LearningDesign:Teaching Transformation Geometry in Secondary Schools
- 1 A Resource Package to Facilitate Teaching/Learning "Transformation Geometry in Secondary Schools
- 2 Ensuring learners drive your design
- 3 Learning activity
- 4 Learning resources
- 5 Teaching and learning approach
- 6 Using the materials
- 7 Evaluating the materials
A Resource Package to Facilitate Teaching/Learning "Transformation Geometry in Secondary Schools
Teachers in Secondary Schools adopt various teaching strategies when teaching this topic. Some of them use concrete objects to build the concepts. Some others design activities(Eg:Drawing, Paper folding and cutting etc)for students to grasp the concepts. If we are going to use WikiEducator to facilitate teaching of this topic the activities need to be interactive. For example we can design Java applets to enable the students to interact with these applets and discover different concepts behind each transformation. Then we can design activities and worksheets to acompany these applets in order to guide the students to discover expected attributes of each transformation by themselves. Teachers will be able to act as facilitators and guide their students to use these on-line activities to construct their own knowledge.
Ensuring learners drive your design
Who are the learners/users/target audience?
This resource is mainly for the students in Secondary schools (Year 7 to Year 11). Mathematics teachers who are teaching in these classes will be able to make use of this resource as a teaching aid to facilitate learning. If the teachers can guide their students to select the appropriate area of the topic relevant to their level, it will be more effective.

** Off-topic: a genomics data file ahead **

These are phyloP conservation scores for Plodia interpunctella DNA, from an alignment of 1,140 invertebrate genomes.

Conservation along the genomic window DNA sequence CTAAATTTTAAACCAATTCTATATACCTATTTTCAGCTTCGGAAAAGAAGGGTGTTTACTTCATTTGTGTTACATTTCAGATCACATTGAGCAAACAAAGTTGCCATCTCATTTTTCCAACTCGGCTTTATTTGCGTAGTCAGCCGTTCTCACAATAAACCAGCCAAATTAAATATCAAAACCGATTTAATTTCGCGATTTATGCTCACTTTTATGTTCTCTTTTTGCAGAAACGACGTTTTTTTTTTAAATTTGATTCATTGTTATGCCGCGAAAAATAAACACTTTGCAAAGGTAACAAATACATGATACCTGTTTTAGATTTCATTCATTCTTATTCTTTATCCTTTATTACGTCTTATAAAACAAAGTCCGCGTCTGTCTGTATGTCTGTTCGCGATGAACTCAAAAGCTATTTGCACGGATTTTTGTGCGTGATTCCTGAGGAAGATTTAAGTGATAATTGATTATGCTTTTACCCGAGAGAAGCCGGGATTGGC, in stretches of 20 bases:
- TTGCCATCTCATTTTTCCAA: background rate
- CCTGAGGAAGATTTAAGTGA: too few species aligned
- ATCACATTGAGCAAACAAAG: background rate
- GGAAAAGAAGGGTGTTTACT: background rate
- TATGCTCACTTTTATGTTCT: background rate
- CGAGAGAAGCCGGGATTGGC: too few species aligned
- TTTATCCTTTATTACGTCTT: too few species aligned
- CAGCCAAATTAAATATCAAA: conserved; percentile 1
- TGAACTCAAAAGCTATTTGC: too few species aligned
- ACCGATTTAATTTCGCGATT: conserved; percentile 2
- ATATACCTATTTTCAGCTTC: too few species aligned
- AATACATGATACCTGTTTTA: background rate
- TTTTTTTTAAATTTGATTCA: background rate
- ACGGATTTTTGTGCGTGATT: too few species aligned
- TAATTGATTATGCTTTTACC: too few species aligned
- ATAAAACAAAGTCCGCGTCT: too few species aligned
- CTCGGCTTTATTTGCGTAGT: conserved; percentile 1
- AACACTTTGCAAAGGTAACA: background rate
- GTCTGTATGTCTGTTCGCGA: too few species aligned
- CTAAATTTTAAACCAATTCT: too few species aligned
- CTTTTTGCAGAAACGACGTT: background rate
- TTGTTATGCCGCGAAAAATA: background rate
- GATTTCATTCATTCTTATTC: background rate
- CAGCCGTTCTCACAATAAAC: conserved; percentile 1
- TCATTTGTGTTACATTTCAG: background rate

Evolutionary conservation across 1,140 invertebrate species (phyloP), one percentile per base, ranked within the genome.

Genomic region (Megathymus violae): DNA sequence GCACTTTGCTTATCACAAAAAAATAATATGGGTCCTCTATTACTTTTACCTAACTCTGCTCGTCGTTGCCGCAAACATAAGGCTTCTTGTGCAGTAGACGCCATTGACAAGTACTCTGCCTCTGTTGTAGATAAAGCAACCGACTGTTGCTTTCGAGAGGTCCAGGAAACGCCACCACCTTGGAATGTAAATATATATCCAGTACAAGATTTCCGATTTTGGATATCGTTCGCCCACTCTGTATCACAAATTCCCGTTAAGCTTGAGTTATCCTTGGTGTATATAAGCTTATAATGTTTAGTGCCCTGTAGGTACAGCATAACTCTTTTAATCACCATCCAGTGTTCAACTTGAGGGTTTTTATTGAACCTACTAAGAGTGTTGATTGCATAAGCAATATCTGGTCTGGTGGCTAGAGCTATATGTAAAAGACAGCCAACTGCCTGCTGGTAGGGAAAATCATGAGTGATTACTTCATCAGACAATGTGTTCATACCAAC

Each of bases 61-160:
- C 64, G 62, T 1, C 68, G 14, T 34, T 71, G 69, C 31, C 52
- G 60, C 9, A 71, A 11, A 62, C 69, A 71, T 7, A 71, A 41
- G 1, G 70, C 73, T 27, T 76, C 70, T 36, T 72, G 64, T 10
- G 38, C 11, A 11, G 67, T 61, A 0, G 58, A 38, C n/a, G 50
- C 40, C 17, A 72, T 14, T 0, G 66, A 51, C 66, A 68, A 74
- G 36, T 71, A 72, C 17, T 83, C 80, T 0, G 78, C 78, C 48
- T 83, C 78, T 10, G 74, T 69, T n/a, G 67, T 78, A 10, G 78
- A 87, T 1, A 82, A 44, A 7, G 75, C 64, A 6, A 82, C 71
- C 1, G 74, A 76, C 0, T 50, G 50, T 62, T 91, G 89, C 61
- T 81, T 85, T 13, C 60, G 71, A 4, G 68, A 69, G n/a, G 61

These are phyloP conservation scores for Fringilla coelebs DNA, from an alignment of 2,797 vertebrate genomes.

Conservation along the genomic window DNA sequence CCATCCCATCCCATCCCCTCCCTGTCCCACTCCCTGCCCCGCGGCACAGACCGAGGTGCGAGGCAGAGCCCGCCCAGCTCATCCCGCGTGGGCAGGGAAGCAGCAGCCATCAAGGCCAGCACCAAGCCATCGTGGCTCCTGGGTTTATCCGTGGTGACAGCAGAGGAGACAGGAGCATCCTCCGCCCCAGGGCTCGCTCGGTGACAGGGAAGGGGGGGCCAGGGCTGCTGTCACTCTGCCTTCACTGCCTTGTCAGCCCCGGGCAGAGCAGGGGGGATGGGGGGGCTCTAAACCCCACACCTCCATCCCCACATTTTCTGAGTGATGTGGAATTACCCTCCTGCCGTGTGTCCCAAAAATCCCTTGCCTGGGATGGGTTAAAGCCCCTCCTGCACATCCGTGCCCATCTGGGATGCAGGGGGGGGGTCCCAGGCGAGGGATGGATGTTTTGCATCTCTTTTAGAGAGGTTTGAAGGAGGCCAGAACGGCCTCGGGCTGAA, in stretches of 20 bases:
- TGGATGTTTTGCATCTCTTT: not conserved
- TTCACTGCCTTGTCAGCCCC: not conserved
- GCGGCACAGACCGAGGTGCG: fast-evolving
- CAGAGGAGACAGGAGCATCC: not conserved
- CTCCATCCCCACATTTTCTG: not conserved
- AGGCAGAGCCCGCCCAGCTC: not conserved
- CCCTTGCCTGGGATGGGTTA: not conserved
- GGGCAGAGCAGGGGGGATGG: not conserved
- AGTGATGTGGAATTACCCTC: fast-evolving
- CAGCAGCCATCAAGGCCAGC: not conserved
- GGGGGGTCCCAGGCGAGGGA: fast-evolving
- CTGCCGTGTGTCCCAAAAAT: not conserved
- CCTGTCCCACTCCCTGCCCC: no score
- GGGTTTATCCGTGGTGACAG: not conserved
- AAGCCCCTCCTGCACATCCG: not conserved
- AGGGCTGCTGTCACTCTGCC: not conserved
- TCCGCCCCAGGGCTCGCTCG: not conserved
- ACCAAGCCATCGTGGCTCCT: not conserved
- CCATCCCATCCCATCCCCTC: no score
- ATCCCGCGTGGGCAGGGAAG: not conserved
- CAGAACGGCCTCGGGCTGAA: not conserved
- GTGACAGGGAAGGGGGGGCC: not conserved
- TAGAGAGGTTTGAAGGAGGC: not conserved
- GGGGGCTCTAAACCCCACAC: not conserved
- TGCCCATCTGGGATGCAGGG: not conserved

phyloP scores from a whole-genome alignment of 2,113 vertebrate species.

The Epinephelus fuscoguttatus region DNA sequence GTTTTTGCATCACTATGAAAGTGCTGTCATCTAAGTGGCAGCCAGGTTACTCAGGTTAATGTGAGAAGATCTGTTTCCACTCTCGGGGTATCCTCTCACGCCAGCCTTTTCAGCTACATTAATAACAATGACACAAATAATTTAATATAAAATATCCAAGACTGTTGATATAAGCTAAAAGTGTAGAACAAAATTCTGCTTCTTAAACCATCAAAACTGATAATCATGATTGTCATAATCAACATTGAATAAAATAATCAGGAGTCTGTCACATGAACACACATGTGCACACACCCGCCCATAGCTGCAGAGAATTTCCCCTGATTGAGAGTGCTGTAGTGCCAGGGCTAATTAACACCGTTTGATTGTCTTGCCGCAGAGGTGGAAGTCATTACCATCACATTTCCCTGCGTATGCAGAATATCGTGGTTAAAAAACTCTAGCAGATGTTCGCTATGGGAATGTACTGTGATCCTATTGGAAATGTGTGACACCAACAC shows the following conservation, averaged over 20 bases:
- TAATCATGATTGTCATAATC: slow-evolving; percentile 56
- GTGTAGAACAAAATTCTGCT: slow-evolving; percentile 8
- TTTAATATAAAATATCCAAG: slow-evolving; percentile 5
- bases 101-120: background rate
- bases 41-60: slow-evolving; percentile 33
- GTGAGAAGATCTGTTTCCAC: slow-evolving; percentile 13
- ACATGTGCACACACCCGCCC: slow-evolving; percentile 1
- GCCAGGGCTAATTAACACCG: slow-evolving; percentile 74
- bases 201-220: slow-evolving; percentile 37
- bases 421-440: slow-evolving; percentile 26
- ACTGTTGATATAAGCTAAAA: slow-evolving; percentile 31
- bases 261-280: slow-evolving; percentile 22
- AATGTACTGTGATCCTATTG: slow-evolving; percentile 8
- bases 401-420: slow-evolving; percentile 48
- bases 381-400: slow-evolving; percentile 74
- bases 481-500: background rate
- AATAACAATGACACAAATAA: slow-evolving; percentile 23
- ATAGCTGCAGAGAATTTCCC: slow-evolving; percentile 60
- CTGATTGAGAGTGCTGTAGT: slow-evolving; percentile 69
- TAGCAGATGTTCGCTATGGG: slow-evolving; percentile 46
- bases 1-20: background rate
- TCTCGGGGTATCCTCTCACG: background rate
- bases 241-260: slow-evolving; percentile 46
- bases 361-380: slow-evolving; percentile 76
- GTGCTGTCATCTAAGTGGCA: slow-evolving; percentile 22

What are the particular needs of this group? Often teachers use chalk and board to teach these topics and adhere to the text books. Some students are unable to grasp the concepts in abstract. Students need to interact with the objects to understand the real meaning of some concepts.
How are their needs going to be catered for in the design of your resource?
What is the situation in which most learners will use this resource? For example will they have access to computers, the internet, or will they need printed versions of materials?
What are the overall learning goals/objectives for this resource or course? What changes do we want learners to show as a result of using the resource?
What types of learning activities are learners going to need to DO to achieve the learning goals?
How are we going to check that learners have achieved what they set out to?
What feedback will learners need to receive to know how they are going?
How are learners going to communicate with each other and ‘teachers’ while they work through the resource?
What relevant resources and tools already exist that learners can use?
What, if any, new resources need to be created?
How should these resources be used?
What opportunities can we build in to encourage learners to discover and share their own resources?
What support will learners need?
Teaching and learning approach
What philosophies or approaches underpin what we want to achieve?
Using the materials
How do we recommend this resource be used?
Evaluating the materials
What feedback would you like about the resource you have created?
How are you going to get this and when?